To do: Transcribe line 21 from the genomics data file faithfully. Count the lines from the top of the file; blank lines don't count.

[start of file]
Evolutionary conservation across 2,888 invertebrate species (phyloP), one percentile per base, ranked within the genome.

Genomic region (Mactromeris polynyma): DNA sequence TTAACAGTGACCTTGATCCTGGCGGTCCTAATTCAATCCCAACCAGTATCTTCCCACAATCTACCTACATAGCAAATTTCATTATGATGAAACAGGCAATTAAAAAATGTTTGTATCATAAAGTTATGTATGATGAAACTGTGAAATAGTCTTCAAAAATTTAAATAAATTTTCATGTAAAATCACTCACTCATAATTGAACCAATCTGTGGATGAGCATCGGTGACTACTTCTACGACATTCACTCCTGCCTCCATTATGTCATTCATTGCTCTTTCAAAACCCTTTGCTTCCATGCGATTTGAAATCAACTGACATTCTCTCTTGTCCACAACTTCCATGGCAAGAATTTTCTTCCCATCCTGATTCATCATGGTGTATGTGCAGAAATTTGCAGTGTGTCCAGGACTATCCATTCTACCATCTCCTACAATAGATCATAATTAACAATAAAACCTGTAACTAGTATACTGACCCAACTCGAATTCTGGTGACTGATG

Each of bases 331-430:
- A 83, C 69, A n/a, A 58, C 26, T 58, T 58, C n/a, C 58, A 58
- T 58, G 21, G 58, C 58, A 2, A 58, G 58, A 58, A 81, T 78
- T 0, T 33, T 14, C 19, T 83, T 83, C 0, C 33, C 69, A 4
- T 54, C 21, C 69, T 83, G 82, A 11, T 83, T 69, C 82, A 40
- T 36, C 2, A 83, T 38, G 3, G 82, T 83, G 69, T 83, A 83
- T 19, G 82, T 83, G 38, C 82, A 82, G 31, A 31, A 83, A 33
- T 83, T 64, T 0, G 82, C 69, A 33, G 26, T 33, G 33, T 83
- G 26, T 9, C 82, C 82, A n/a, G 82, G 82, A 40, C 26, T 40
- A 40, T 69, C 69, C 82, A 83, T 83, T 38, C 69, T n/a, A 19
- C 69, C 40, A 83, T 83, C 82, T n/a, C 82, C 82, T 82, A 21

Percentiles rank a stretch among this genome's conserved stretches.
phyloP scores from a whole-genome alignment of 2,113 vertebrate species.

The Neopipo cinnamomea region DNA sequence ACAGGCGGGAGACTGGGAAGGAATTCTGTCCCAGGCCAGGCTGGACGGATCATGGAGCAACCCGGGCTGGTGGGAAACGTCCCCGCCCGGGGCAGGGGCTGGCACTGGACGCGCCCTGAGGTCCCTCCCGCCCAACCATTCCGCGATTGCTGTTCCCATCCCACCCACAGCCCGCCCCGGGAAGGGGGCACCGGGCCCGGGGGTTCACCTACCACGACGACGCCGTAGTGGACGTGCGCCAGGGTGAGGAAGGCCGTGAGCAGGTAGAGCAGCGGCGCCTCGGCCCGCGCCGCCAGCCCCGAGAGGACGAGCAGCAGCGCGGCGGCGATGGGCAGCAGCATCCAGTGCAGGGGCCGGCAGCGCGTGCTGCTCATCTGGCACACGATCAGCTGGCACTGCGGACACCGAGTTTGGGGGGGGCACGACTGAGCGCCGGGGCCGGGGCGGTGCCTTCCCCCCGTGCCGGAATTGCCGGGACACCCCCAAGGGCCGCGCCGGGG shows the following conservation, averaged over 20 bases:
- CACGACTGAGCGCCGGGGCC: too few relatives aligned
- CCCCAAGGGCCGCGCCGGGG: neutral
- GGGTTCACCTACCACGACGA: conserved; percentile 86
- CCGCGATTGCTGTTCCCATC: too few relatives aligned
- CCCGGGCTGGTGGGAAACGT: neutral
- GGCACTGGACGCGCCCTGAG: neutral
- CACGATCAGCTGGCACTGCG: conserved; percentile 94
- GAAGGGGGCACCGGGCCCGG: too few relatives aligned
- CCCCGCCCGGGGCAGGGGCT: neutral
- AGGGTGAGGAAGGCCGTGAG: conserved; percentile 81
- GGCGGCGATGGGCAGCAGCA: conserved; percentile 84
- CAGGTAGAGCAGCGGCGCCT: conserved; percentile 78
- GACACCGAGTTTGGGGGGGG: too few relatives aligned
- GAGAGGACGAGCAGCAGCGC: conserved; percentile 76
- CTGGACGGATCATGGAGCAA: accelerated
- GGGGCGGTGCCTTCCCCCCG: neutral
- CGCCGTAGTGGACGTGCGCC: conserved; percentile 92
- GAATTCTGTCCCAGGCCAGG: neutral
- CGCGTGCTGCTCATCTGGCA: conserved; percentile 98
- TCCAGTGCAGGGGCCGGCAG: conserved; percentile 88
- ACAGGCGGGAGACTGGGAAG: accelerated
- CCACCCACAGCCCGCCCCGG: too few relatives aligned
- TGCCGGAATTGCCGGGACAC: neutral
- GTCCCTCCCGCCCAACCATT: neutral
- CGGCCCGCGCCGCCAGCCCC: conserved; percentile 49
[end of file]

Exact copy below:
- CCCGGGCTGGTGGGAAACGT: neutral